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Green your energy

The world as we know it relies on burning fossil fuels for heat, power, food and travel. But it doesn’t have to be that way. Changing how we power our world is key to reducing our greenhouse gas emissions and adapting to a coal-free future. St Albans District is proud to boast solar panels on many homes and buildings but we can all do more to make sure we abide by the energy hierarchy: and when we do buy energy, we do all in our power (!) to move away from our reliance on coal and gas.

Leaner & Keener

Make your home more energy efficient to reduce the energy we use and waste


Generating energy at home or further afield: solar panels and more


Do all you can to make sure the energy you buy is from a sustainable/low emission source

Switch Your Energy Supplier

Moving to a supplier who uses some or all energy from renewable sources is possible, and may not be as hard as you think. If you’re buying energy into your home, you may be able to choose to have energy created from the sun or wind! Read on for resources and ideas for factors to consider.

2022 update from The Energy Saving Trust: As the energy price crisis continues it may be best to stick with your current supplier, as many suppliers are not currently taking on new customers and you may not actually save anything from switching to another supplier. If your energy supplier closes, you don’t need to do anything. You will still receive your gas and electricity as usual. Ofgem, the energy regulator, will move your account to a new supplier. They will let you know which one this is. If you’re a Bulb customer, or want to find out more, read this information from Citizens Advice. Last updated: May 2022

READ: St Albans Citizen’s Advice Bureau created this excellent presentation for their event during SustFest (June 2021).

It gives a good overview of all you need to know to move to a “green” electricity provider.

And read our COP26 blog “Switch your energy” which tells you what you need to know.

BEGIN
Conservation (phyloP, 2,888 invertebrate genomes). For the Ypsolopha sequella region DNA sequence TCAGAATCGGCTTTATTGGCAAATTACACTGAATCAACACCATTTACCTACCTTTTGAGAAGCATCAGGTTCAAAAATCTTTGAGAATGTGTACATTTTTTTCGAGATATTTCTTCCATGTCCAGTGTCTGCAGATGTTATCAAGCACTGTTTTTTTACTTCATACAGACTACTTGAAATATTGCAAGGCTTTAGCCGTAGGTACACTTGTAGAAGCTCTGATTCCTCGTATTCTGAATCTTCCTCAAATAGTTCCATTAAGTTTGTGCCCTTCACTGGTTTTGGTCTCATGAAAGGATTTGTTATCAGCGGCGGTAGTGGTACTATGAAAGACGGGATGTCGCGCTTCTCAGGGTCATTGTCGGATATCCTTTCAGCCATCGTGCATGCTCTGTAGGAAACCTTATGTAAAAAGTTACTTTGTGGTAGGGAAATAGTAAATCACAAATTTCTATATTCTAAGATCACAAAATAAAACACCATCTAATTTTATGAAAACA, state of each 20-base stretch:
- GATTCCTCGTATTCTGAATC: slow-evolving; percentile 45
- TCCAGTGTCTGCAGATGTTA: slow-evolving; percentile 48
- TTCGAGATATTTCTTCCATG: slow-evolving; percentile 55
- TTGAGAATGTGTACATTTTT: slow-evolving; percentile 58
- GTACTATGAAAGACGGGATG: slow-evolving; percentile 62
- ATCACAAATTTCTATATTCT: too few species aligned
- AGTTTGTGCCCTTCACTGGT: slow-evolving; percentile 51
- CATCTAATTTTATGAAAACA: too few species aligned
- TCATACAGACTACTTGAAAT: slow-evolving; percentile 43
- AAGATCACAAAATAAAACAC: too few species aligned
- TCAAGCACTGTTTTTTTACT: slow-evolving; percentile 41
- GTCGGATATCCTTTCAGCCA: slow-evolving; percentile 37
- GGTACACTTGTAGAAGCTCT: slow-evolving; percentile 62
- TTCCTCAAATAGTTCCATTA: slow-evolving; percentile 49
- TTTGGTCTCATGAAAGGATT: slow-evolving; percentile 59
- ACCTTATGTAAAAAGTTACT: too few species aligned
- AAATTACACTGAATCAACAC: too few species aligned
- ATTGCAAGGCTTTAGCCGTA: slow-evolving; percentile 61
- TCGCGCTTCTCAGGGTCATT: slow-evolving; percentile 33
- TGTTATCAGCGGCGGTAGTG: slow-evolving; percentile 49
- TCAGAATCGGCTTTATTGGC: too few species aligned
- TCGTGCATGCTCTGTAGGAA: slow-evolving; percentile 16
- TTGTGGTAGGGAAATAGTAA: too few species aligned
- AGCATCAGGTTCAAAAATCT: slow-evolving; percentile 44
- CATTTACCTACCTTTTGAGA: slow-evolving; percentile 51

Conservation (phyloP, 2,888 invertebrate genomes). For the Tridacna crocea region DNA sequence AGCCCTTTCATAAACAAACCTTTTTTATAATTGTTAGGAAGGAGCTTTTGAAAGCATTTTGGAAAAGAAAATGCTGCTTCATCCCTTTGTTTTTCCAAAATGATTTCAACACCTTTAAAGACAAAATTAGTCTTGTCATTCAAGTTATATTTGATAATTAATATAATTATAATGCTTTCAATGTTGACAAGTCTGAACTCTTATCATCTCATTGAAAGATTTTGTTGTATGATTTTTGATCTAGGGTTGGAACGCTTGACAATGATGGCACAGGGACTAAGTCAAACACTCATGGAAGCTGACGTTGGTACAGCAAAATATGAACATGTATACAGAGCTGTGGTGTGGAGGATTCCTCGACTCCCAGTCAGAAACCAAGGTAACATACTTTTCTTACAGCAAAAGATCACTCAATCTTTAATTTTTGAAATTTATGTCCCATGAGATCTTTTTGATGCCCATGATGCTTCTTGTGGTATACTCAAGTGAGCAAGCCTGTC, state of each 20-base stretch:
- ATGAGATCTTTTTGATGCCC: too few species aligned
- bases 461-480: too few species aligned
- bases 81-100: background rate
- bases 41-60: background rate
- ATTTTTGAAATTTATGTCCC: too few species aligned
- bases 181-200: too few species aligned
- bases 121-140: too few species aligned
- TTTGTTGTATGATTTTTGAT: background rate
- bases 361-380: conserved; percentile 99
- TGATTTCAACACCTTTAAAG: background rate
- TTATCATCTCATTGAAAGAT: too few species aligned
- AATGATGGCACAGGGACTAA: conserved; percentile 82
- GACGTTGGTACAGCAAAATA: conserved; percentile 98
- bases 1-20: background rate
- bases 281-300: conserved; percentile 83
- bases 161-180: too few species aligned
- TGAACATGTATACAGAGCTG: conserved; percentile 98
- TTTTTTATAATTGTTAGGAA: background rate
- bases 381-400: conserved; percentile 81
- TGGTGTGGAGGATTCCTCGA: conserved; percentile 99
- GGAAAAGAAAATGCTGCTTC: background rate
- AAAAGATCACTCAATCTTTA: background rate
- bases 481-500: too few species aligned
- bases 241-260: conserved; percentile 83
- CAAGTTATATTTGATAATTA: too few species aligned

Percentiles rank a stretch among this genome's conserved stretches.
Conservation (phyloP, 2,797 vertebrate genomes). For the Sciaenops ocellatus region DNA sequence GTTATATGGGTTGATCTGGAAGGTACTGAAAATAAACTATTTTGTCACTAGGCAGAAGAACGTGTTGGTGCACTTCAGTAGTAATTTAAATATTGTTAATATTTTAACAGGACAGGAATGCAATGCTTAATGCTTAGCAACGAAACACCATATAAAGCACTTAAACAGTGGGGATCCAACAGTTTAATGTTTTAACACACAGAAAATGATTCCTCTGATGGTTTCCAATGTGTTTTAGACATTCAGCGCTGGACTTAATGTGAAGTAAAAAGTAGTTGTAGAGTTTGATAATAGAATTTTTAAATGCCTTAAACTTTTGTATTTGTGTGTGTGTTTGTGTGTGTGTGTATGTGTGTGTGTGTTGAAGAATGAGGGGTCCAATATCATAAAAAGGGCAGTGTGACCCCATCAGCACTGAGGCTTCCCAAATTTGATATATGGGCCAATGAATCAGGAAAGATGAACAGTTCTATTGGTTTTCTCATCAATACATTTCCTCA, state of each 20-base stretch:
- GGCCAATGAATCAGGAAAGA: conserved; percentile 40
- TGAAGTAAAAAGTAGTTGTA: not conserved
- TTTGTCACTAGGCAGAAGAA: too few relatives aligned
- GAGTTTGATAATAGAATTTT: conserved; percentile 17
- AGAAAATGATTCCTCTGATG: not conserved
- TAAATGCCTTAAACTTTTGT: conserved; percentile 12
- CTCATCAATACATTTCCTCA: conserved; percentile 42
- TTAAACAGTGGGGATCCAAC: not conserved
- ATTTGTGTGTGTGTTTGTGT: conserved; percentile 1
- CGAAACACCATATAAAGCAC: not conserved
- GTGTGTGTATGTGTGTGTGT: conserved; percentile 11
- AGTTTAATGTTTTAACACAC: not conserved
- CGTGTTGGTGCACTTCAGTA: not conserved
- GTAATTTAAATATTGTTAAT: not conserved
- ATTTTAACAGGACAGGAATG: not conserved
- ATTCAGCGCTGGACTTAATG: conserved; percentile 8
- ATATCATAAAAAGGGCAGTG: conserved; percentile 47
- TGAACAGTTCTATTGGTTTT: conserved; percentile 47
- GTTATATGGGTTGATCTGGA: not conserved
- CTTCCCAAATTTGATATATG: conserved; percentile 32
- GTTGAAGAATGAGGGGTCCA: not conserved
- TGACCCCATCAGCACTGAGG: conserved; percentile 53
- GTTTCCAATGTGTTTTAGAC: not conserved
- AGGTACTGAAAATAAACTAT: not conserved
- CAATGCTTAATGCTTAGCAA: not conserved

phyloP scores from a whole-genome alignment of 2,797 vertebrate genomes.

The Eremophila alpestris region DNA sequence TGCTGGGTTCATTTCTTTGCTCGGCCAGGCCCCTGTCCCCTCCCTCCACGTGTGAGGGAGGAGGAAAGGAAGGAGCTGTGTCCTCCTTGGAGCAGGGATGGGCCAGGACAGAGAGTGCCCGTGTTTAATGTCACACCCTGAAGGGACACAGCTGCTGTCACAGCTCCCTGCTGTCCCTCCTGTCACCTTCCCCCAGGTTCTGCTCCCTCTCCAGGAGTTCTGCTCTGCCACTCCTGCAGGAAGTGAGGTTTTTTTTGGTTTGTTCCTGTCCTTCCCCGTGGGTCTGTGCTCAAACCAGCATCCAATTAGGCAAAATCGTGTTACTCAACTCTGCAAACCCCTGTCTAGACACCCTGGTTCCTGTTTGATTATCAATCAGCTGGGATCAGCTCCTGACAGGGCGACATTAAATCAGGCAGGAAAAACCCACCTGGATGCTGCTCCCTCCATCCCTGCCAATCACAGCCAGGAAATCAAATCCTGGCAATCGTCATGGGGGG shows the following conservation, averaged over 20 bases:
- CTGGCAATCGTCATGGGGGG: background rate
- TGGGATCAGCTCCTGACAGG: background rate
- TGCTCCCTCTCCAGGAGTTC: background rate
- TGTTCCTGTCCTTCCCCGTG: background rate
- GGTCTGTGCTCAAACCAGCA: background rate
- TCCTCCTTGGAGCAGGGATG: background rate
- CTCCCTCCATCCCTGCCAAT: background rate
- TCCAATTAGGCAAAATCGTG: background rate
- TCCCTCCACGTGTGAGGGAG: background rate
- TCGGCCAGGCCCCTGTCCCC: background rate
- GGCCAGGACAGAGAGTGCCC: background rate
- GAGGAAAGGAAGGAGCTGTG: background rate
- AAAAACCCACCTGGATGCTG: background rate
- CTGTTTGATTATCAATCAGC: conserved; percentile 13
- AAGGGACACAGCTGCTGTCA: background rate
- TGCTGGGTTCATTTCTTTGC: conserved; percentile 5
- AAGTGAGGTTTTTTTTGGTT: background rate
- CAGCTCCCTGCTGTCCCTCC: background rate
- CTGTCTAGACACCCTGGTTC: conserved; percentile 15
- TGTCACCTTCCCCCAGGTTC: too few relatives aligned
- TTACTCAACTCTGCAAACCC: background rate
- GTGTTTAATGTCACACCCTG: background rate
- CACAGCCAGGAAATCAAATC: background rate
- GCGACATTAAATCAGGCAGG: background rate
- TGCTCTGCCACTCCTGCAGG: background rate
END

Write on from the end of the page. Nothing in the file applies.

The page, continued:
WATCH: Uswitch, one of the many price comparison websites, have provided a video to show how easy switching is, and they suggest it takes about 10 minutes.

LISTEN: to Ian Yenney from AECOM in St Albans in this special #CountdownToCOP Radio Verulam podcast talking about Switching Your Energy.

RESEARCH HOW: Ofgem outline the process, and suggest using a price comparison website and having your postcode, the name of your current supplier and tariff to hand (which you can find in a recent bill).  

Citizens Advice Bureau outline other considerations for switching such as whether there might be penalties for switching whilst in the contract period. If you have an older smart meter (SMETS 1), this may not work after the switch or with some suppliers, so you may need to ask your new provider to install a new smart meter (SMETS 2). 

RESEARCH DIFFERENT PROVIDERS: The Energy Saving Trust  identified the following suppliers who all clearly list the renewable sources of their energy on their websites, back in February 2020, and they suggest that these tariffs are as green as they get. They note that other suppliers may meet the same standard but couldn’t be identified during the investigation.

  • GEUK – the UK’s only supplier of 100% green gas and electricity – potentially the greenest of the green tariffs.
  • Ecotricity – also supports rewilding through a partnership with RSPB – their tariffs are well worth considering for those who want to also support nature and help address the biodiversity crisis.
  • Good Energy – also offers a specialist tariff for those with Air Source Heat Pumps (see below).

Also look into flexible “time-of-use” tariffs, for which the cost of energy varies through the day depending on demand. This incentivises people to use energy (and charge batteries if they have them) when there is excess renewable energy on the grid. Providers such as Octopus Energy offer flexible tariffs and there are expected to be many more providers in future. Watch this space.

You can find out how your steps will help you by checking out the resources on Count Us In. They have identified changing your energy supplier as one of the steps that has the least effort and the biggest impact on your carbon emissions. So what are you waiting for?